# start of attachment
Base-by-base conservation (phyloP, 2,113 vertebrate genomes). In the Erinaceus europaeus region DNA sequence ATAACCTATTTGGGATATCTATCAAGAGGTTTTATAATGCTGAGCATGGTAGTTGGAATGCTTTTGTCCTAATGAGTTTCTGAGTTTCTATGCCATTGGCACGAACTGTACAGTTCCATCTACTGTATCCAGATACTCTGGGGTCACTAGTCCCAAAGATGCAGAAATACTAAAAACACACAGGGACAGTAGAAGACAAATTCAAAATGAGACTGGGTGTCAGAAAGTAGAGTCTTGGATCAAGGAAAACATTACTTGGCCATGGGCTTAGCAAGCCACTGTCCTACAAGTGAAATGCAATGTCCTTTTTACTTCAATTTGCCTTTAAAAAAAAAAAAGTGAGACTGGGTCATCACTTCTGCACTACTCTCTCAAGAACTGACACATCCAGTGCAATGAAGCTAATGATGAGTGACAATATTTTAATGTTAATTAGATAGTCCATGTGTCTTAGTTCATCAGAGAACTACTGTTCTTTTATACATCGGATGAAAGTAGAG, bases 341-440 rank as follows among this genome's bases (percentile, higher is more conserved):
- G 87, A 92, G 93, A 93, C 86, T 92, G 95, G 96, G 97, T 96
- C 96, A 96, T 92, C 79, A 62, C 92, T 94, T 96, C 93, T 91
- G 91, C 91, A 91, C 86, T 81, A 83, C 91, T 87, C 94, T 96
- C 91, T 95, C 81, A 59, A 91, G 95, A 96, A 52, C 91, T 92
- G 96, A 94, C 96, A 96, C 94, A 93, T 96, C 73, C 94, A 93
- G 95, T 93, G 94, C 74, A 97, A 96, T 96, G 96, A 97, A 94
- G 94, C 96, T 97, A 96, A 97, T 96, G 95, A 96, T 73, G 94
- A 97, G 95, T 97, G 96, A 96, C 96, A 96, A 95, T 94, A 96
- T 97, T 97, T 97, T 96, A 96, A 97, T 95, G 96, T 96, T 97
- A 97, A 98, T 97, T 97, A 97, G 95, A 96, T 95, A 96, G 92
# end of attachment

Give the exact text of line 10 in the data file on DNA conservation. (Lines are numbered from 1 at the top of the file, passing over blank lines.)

- T 97, T 97, T 97, T 96, A 96, A 97, T 95, G 96, T 96, T 97